Grêmio Foot-Ball Porto Alegrense (known only as Grêmio and whose acronym is FBPA) is a Brazilian football club in the city of Porto Alegre, Rio Grande do Sul, Brazil, founded on September 15, 1903. Its colors are blue, White. The club has as nicknames Imortal Tricolor, Tricolor of the Pampas, Tricolor Gaucho and King of Hearts, due to its history especially victorious in knockout competitions.
He has been a Copa Libertadores champion on three occasions (making him the most accomplished Brazilian club in this competition, alongside São Paulo and Santos) and vice-champion on two other occasions, being the only Brazilian club to have decided the competition in four different decades. It is the first club outside the Southeast to win titles of continental and world scale, being champion of America and the World in 1983. It is also two-time champion of the Recopa South American, having won this tournament in all the times in which it played. He also won two Brazilian Serie A Championships, a Brazilian Serie B Championship, five Brazilian Cups and a Supercopa do Brasil (record holder alongside Corinthians), as well as a South Cup (the only winner of this competition) and a South-Brazilian Championship (also being the only winner of this competition). He has been champion thirty-seven times in the Campeonato Gaúcho, once in the FGF Cup and once in the Recopa Gaúcha.
The club has already revealed several internationally renowned footballers throughout its history, such as Lucas Leiva, Emerson, Douglas Costa, Renato Portaluppi, Anderson Polga and Ronaldinho Gaucho.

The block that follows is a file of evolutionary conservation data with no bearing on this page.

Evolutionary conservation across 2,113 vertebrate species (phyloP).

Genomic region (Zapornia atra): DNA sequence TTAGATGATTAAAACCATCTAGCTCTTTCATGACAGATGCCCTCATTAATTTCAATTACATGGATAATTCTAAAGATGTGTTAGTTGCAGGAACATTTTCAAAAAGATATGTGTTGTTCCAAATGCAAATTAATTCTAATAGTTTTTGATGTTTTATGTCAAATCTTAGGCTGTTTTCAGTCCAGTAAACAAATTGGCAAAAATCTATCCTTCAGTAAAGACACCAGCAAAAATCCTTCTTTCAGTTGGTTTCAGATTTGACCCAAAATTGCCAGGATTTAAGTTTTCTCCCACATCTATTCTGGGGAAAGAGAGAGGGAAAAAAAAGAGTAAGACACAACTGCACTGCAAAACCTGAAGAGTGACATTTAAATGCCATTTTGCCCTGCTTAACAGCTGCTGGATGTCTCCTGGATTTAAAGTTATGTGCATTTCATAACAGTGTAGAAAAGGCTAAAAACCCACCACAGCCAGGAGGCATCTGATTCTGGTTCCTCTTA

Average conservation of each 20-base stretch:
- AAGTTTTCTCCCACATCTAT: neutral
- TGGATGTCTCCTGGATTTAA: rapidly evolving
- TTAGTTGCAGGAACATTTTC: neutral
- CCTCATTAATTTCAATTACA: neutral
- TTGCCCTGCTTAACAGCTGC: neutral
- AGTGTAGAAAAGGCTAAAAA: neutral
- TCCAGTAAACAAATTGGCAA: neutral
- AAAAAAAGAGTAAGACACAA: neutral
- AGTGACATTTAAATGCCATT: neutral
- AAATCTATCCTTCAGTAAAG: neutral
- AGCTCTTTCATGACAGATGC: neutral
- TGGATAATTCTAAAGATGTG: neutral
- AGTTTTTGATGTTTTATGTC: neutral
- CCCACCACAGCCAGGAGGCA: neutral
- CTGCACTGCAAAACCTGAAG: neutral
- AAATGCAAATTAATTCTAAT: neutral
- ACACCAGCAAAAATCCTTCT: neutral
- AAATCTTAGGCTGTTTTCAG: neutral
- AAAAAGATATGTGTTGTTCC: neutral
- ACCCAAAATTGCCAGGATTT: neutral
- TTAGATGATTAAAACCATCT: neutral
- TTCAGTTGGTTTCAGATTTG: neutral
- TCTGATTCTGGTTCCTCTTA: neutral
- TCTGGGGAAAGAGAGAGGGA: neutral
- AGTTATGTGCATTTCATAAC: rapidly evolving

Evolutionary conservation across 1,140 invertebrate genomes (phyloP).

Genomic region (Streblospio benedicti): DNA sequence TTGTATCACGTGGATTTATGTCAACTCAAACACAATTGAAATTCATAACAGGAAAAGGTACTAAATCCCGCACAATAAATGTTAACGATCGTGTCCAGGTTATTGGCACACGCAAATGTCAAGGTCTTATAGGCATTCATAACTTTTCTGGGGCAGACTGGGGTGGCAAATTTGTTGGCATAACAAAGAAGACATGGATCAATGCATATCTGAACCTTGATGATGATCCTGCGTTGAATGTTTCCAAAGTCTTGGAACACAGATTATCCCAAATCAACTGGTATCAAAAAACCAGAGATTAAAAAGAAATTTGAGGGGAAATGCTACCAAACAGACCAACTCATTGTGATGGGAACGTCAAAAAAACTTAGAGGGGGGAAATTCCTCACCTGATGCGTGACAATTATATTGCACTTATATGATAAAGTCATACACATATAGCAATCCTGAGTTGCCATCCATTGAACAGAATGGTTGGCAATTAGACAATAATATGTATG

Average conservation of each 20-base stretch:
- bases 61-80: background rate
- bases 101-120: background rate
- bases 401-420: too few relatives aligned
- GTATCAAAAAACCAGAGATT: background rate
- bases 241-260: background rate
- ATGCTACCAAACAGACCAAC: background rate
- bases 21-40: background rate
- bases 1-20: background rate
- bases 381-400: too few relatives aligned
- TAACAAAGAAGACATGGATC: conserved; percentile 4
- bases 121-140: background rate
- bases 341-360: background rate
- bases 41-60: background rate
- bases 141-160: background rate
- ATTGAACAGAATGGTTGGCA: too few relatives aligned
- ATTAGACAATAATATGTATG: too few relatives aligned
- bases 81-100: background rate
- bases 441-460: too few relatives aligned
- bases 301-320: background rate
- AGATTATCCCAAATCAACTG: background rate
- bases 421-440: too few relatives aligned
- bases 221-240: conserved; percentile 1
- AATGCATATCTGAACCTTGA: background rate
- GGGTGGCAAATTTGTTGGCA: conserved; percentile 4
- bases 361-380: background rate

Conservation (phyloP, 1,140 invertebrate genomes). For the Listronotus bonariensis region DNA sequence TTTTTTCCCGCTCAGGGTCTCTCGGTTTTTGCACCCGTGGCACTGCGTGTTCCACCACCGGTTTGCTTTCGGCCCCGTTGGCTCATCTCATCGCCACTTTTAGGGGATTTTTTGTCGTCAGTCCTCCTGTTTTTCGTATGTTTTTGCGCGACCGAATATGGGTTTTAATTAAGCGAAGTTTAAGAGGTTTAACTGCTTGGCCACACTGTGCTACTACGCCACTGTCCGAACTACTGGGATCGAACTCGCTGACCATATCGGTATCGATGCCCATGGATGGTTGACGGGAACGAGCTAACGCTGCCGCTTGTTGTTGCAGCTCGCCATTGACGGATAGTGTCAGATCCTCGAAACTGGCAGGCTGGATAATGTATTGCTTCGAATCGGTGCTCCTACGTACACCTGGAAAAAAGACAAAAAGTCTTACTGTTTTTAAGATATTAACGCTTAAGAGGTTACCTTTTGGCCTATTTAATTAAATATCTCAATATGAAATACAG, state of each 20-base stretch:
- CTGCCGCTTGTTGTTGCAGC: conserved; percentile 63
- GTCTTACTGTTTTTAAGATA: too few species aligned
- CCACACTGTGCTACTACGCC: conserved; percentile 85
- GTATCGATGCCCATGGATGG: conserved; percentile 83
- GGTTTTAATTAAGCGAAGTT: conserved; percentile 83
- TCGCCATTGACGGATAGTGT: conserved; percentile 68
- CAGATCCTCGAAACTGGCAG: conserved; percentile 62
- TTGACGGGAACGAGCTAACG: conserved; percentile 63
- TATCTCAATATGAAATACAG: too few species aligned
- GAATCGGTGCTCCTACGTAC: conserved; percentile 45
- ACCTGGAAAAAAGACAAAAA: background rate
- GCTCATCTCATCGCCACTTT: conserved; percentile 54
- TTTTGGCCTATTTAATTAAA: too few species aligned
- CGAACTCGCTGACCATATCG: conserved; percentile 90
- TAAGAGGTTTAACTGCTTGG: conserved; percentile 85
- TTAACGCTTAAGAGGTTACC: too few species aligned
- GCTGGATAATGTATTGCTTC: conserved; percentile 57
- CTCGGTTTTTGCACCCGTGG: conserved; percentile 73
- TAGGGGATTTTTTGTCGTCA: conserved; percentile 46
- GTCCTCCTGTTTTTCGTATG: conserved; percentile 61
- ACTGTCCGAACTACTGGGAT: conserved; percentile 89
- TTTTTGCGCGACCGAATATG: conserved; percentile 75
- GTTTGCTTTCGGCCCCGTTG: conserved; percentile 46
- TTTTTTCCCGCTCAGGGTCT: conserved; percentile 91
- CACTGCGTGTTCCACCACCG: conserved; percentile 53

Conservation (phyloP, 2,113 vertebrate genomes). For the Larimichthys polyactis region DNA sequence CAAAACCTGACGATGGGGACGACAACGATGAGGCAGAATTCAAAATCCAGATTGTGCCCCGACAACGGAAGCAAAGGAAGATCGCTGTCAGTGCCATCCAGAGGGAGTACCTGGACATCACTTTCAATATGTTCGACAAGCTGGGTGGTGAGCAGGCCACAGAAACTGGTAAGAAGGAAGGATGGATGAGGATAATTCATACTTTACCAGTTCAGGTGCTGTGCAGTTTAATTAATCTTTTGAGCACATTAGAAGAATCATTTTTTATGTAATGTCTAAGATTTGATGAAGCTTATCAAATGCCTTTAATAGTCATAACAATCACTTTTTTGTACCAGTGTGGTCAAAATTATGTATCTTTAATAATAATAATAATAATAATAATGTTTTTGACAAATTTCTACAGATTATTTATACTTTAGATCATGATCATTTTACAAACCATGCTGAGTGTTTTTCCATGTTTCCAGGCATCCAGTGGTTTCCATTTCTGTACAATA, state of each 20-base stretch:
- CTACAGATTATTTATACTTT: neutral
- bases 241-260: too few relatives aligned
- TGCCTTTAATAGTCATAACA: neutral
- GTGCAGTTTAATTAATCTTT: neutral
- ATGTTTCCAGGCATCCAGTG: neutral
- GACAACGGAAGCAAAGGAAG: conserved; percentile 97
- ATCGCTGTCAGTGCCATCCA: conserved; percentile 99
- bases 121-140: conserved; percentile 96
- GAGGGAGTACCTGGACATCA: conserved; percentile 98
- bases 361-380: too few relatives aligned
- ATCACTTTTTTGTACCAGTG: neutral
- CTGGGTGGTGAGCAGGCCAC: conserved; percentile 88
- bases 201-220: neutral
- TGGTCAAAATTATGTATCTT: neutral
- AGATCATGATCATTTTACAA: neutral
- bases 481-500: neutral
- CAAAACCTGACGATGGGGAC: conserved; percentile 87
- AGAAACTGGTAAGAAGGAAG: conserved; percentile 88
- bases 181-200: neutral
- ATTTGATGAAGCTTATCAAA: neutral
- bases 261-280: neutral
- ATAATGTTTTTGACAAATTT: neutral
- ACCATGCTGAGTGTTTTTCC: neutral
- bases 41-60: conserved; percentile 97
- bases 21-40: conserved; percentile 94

Grêmio is the soccer club with the second largest number of associates in Brazil. The Tricolor of Rio Grande do Sul has 146,536 members per day, according to data from October 2018. A research published in December 2016, from the Paraná Research Institute, with the participation of 10,500 Brazilians from 22 states, besides the Federal District, it was pointed out that the value percentage of Gremista fans is 3.5% of Brazilians. The team also showed that in the South region, the gremistas are in greater number of fans, corresponding to the 20,5% of the interviewed ones. Grêmio fans, well identified with the unconditional culture of platinum fans, are considered by studies the most fanatical fans in Brazil, for their engagement, their knowledge of the history of the club and their willingness to provide resources to Grêmio through the purchase of products and presence in the stadium.
Grêmio fans are called “gremistas” or “tricolores”. A survey conducted by the Paraná Research Institute, on December 20, 2016, showed that the team has the seventh largest crowd in Brazil, with a percentage of 3.5% of the population, and the largest crowd in the South region of Brazil, with a 20.5% of the population. The Datafolha survey of 2018 continues to confirm Grêmio as the team with the most fans in the south (20% of the total) and the 7th largest in the country with 3%